New York, NY -- (SBWIRE) -- 08/27/2015 -- It's no secret that older adults are at a disadvantage when looking for work. According to a recent US Government Displaced Worker Survey, job seekers aged 50 and above receive fewer offers and experience longer periods of unemployment in today's market.
Led by a fifty-something executive who experienced this firsthand, the Over50JobBoard.com was created to connect employers and Baby Boomer-aged workers seeking gainful employment. The site -- already populated with employers and job seekers - allows applicants to search for industry-specific jobs and connects them with employers that require a higher level of experience.
"Our culture may place a high value on youth and beauty, but experience and business acumen drive success in the business world," said Over50JobBoard.com CEO Blake Nations. "Our site enables employers to sift through a cluttered applicant pool and hire based on wisdom and expertise."
Mr Nations, a former recruiter, experienced great difficulty in finding employment after age 50. Prior to his appointment as CEO, he was compelled to take an entry-level position in order to supplement his income.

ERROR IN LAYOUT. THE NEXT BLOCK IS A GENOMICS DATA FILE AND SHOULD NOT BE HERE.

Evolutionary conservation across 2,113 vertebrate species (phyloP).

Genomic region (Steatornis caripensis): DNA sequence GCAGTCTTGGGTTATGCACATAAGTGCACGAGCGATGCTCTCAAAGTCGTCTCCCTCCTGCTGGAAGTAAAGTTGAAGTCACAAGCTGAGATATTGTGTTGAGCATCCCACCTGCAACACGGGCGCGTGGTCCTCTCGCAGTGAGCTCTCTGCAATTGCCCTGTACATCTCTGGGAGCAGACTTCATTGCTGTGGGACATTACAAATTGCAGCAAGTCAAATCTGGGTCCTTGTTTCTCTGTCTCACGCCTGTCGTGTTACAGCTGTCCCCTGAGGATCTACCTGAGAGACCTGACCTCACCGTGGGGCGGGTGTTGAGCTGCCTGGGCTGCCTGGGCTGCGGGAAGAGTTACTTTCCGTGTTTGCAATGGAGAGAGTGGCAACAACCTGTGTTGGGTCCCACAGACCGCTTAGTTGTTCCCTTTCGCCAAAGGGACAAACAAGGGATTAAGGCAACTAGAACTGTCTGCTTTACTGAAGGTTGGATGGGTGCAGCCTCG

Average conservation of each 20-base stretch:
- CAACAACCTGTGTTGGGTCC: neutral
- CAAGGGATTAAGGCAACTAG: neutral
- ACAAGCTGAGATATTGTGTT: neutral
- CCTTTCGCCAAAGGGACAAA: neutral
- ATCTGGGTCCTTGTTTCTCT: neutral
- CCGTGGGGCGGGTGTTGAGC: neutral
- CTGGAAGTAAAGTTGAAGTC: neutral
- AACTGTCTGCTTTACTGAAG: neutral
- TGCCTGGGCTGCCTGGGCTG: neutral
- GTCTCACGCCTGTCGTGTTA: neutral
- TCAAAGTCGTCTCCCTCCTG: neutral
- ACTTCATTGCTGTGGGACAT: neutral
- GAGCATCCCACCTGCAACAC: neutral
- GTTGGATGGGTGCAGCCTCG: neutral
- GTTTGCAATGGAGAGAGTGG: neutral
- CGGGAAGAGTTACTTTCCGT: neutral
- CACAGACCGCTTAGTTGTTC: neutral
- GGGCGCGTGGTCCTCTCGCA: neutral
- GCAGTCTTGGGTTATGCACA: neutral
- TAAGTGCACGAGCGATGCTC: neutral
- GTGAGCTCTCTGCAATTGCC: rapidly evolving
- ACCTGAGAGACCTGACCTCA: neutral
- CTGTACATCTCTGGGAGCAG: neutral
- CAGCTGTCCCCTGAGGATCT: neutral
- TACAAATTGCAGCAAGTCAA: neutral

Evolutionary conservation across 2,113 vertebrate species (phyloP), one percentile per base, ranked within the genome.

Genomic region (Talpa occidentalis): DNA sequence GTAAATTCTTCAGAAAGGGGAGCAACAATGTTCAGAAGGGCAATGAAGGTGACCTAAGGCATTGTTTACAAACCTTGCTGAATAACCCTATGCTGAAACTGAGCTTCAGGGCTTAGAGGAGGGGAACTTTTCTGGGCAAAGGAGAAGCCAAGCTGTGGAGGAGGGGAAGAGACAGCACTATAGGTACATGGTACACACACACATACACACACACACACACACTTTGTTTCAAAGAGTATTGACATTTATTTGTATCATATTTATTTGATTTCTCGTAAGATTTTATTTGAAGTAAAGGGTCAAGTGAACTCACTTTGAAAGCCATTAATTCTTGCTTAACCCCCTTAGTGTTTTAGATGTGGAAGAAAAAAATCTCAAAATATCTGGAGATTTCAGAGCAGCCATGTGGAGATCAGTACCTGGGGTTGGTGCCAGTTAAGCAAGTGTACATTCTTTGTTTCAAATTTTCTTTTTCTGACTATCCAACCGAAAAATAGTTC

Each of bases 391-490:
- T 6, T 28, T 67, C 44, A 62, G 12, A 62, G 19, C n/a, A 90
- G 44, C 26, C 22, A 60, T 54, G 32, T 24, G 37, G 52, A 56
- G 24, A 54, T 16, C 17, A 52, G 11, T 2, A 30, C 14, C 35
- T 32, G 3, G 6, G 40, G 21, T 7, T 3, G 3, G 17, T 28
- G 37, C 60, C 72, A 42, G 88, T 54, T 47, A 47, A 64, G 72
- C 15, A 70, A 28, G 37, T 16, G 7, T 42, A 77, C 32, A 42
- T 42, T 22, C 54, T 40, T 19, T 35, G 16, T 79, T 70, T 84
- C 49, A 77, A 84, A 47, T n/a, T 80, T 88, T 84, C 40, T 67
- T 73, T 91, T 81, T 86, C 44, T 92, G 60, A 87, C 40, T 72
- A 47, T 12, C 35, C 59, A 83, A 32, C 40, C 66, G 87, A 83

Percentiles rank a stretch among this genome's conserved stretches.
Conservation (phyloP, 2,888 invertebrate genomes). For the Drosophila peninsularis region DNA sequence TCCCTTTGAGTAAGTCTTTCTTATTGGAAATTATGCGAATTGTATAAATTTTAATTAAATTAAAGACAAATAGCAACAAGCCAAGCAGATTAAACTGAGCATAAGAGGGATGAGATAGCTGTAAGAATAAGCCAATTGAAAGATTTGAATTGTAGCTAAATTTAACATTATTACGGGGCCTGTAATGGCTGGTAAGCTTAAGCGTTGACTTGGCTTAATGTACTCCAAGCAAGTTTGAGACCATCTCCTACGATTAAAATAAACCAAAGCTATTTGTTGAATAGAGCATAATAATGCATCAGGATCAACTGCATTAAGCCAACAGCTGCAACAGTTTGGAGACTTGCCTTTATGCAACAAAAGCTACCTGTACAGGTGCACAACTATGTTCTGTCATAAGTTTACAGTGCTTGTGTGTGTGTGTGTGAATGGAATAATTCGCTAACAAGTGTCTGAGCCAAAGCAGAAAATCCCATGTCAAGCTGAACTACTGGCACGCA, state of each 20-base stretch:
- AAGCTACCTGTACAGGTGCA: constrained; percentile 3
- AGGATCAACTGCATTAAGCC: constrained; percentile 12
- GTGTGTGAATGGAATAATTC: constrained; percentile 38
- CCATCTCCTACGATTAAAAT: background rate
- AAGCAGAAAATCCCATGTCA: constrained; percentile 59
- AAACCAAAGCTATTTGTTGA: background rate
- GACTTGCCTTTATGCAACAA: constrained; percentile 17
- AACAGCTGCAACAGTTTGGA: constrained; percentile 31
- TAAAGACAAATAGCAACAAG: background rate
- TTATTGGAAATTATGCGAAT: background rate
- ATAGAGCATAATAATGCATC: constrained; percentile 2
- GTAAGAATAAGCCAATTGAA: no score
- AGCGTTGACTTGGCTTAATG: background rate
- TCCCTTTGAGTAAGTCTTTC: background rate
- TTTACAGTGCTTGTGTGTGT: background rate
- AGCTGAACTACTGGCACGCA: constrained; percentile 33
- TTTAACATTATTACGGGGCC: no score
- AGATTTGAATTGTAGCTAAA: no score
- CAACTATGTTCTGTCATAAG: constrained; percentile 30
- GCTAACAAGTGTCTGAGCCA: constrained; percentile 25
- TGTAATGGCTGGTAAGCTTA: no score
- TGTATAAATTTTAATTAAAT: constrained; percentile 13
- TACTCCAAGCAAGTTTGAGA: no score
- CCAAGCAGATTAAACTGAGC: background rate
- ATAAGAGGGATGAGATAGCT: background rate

"Extended unemployment can be a slowly unfolding nightmare," added Nations. "I experienced it and Over50JobBoard.com is a safe-haven for job seekers aged 50 and above."
Over50JobBoard.com creates an open and honest environment where applicants aged 50 and above can present their work experience without fear of age discrimination. The site helps applicants avoid the muddle of larger job boards and instead connects applicants and employers directly and honestly. The site is free for both employers and applicants and will evolve to a premium model as they grow.
Unsuccessful job searches prematurely drive Baby Boomers out of the workforce, imperiling their retirement and decreasing their chances for reemployment later in life.
According the US Government Displaced Worker Survey, job seekers who are aged 50 years or older are likely to be unemployed for 5.8 weeks longer than someone between the ages of 30 and 49, and 10.6 weeks longer than people between the ages of 20 and 29. The study also found that the odds of being re-employed decrease by 2.6 percent for each one-year increase in age.
Contact person: Blake Nations